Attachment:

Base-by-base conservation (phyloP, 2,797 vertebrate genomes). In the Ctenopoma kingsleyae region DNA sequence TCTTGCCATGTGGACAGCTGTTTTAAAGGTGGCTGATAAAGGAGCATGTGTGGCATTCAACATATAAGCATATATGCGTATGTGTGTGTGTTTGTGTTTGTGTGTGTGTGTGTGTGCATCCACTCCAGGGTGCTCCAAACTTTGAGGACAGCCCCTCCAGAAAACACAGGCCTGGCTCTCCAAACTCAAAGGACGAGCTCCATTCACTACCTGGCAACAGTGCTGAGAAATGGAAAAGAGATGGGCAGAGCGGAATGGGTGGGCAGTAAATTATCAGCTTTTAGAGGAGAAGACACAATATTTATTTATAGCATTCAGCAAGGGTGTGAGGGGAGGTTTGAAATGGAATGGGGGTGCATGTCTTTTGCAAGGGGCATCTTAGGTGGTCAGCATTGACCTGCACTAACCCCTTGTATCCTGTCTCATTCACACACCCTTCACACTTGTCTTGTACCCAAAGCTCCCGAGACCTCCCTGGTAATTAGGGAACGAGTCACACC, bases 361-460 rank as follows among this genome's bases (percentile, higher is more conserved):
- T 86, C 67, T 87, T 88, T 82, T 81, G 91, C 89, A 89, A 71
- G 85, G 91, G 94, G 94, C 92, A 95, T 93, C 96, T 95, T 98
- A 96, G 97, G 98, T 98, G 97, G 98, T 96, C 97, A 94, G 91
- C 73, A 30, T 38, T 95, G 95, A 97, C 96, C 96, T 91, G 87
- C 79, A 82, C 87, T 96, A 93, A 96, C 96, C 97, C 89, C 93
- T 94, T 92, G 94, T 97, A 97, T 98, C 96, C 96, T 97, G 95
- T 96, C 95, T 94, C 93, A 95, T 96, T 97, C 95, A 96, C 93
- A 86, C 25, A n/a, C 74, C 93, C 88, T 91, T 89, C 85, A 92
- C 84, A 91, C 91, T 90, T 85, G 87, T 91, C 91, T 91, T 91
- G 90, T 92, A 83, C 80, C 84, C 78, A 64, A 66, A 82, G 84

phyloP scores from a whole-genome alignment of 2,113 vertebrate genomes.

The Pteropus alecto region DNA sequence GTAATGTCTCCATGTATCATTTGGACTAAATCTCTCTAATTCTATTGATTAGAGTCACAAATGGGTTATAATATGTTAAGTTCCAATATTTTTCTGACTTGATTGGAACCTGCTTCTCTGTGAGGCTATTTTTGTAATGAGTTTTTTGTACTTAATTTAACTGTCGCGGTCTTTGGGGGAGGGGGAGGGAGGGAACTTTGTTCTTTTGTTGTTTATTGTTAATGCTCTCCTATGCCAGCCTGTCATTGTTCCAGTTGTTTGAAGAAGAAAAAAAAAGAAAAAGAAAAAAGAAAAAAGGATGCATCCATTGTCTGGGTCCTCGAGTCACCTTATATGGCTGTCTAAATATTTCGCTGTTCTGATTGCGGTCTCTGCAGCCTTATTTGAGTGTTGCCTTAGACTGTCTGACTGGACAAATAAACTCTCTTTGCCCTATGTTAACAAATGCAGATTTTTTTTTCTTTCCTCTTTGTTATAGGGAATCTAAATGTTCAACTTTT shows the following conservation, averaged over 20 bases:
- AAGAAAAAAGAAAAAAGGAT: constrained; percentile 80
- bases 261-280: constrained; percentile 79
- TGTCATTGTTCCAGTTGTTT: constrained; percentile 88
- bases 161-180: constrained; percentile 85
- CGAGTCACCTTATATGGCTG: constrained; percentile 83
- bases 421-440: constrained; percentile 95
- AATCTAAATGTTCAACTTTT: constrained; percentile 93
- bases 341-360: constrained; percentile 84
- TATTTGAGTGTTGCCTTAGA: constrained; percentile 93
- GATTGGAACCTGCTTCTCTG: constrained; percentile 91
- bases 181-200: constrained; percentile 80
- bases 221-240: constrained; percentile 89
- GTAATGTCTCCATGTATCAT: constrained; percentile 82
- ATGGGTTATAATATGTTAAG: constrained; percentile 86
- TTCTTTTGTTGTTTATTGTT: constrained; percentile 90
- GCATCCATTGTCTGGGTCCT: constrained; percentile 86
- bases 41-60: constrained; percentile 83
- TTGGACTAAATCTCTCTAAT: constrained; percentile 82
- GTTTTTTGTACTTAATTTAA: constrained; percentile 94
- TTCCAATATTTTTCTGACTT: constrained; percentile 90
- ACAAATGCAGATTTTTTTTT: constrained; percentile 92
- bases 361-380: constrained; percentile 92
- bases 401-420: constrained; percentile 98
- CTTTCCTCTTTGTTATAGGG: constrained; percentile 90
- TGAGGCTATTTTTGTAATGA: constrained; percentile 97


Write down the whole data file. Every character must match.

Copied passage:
Base-by-base conservation (phyloP, 2,797 vertebrate genomes). In the Ctenopoma kingsleyae region DNA sequence TCTTGCCATGTGGACAGCTGTTTTAAAGGTGGCTGATAAAGGAGCATGTGTGGCATTCAACATATAAGCATATATGCGTATGTGTGTGTGTTTGTGTTTGTGTGTGTGTGTGTGTGCATCCACTCCAGGGTGCTCCAAACTTTGAGGACAGCCCCTCCAGAAAACACAGGCCTGGCTCTCCAAACTCAAAGGACGAGCTCCATTCACTACCTGGCAACAGTGCTGAGAAATGGAAAAGAGATGGGCAGAGCGGAATGGGTGGGCAGTAAATTATCAGCTTTTAGAGGAGAAGACACAATATTTATTTATAGCATTCAGCAAGGGTGTGAGGGGAGGTTTGAAATGGAATGGGGGTGCATGTCTTTTGCAAGGGGCATCTTAGGTGGTCAGCATTGACCTGCACTAACCCCTTGTATCCTGTCTCATTCACACACCCTTCACACTTGTCTTGTACCCAAAGCTCCCGAGACCTCCCTGGTAATTAGGGAACGAGTCACACC, bases 361-460 rank as follows among this genome's bases (percentile, higher is more conserved):
- T 86, C 67, T 87, T 88, T 82, T 81, G 91, C 89, A 89, A 71
- G 85, G 91, G 94, G 94, C 92, A 95, T 93, C 96, T 95, T 98
- A 96, G 97, G 98, T 98, G 97, G 98, T 96, C 97, A 94, G 91
- C 73, A 30, T 38, T 95, G 95, A 97, C 96, C 96, T 91, G 87
- C 79, A 82, C 87, T 96, A 93, A 96, C 96, C 97, C 89, C 93
- T 94, T 92, G 94, T 97, A 97, T 98, C 96, C 96, T 97, G 95
- T 96, C 95, T 94, C 93, A 95, T 96, T 97, C 95, A 96, C 93
- A 86, C 25, A n/a, C 74, C 93, C 88, T 91, T 89, C 85, A 92
- C 84, A 91, C 91, T 90, T 85, G 87, T 91, C 91, T 91, T 91
- G 90, T 92, A 83, C 80, C 84, C 78, A 64, A 66, A 82, G 84

phyloP scores from a whole-genome alignment of 2,113 vertebrate genomes.

The Pteropus alecto region DNA sequence GTAATGTCTCCATGTATCATTTGGACTAAATCTCTCTAATTCTATTGATTAGAGTCACAAATGGGTTATAATATGTTAAGTTCCAATATTTTTCTGACTTGATTGGAACCTGCTTCTCTGTGAGGCTATTTTTGTAATGAGTTTTTTGTACTTAATTTAACTGTCGCGGTCTTTGGGGGAGGGGGAGGGAGGGAACTTTGTTCTTTTGTTGTTTATTGTTAATGCTCTCCTATGCCAGCCTGTCATTGTTCCAGTTGTTTGAAGAAGAAAAAAAAAGAAAAAGAAAAAAGAAAAAAGGATGCATCCATTGTCTGGGTCCTCGAGTCACCTTATATGGCTGTCTAAATATTTCGCTGTTCTGATTGCGGTCTCTGCAGCCTTATTTGAGTGTTGCCTTAGACTGTCTGACTGGACAAATAAACTCTCTTTGCCCTATGTTAACAAATGCAGATTTTTTTTTCTTTCCTCTTTGTTATAGGGAATCTAAATGTTCAACTTTT shows the following conservation, averaged over 20 bases:
- AAGAAAAAAGAAAAAAGGAT: constrained; percentile 80
- bases 261-280: constrained; percentile 79
- TGTCATTGTTCCAGTTGTTT: constrained; percentile 88
- bases 161-180: constrained; percentile 85
- CGAGTCACCTTATATGGCTG: constrained; percentile 83
- bases 421-440: constrained; percentile 95
- AATCTAAATGTTCAACTTTT: constrained; percentile 93
- bases 341-360: constrained; percentile 84
- TATTTGAGTGTTGCCTTAGA: constrained; percentile 93
- GATTGGAACCTGCTTCTCTG: constrained; percentile 91
- bases 181-200: constrained; percentile 80
- bases 221-240: constrained; percentile 89
- GTAATGTCTCCATGTATCAT: constrained; percentile 82
- ATGGGTTATAATATGTTAAG: constrained; percentile 86
- TTCTTTTGTTGTTTATTGTT: constrained; percentile 90
- GCATCCATTGTCTGGGTCCT: constrained; percentile 86
- bases 41-60: constrained; percentile 83
- TTGGACTAAATCTCTCTAAT: constrained; percentile 82
- GTTTTTTGTACTTAATTTAA: constrained; percentile 94
- TTCCAATATTTTTCTGACTT: constrained; percentile 90
- ACAAATGCAGATTTTTTTTT: constrained; percentile 92
- bases 361-380: constrained; percentile 92
- bases 401-420: constrained; percentile 98
- CTTTCCTCTTTGTTATAGGG: constrained; percentile 90
- TGAGGCTATTTTTGTAATGA: constrained; percentile 97